Perilously close to active volcanoes and lava fields, this town is constructed of black volcanic rock.

Black volcanic rocks permeate Goma’s landscape, lending it a unique look amongst the towns and cities of the DR Congo. They are everywhere – used to build walls, roads, crushed and reconstituted into bricks; the city is a mixture of diffused black and grey colours surrounded by the lush green hills which create some of the best farmland in Africa – and, on occasion, nearby volcanoes erupt and demolish the town in its entirety. Huge lava fields northwest of Goma attest to the precarious position that the city maintains.

Lava flows in the hills surrounding Goma © Julien Harneis, Flickr

Goma’s town centre was destroyed in 2002 by Mount Nyiragongo, the fourth time in a century that a major eruption had occurred in the region. It erased whatever may have existed of the area in decades past. In some older single-storey buildings, the attentive will notice that they are actually the top level of what were once two-storey buildings.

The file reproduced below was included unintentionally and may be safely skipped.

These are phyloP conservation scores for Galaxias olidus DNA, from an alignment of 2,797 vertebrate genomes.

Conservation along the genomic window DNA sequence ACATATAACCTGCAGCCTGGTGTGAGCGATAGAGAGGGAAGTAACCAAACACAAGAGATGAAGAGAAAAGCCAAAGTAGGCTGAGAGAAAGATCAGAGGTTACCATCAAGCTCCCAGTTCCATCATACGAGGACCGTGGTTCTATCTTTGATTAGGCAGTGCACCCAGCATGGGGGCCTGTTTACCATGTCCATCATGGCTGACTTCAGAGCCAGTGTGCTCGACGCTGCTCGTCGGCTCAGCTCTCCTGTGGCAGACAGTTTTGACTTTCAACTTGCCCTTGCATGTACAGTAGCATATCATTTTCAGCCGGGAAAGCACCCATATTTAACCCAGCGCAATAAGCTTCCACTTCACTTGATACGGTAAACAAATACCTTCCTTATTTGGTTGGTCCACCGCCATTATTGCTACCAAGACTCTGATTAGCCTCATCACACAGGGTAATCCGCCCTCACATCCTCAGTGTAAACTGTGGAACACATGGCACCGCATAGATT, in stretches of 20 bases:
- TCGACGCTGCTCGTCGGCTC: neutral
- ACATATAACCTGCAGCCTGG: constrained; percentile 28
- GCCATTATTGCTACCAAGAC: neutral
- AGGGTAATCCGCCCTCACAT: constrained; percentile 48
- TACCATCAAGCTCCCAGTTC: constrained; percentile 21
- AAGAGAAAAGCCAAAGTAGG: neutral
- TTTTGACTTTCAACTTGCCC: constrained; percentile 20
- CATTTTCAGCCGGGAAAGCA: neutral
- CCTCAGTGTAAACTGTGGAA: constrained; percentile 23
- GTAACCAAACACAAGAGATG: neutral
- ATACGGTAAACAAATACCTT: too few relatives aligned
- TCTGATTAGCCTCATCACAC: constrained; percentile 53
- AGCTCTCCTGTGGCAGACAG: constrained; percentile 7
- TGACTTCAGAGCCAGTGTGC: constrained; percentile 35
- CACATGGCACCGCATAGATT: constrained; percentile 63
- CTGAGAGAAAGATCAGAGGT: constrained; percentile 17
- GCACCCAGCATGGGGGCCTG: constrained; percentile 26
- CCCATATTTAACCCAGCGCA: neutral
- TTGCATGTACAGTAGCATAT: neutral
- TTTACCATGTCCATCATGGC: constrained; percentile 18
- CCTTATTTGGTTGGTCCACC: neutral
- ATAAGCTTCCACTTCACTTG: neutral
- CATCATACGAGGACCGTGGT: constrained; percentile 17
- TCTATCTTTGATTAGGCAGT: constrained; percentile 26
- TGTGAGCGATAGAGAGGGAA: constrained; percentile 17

The city plods along, 2m higher than it was at the beginning of the millennium, with an increased focus on construction and development. It has been designated as tourist capital of the DR Congo, and will undoubtedly be the first port of entry for large numbers of visitors to the country. While unique in its own right as a town built on a lava flow, it is really the surrounding sights that make Goma so important – specifically Virunga Park and Lake Kivu.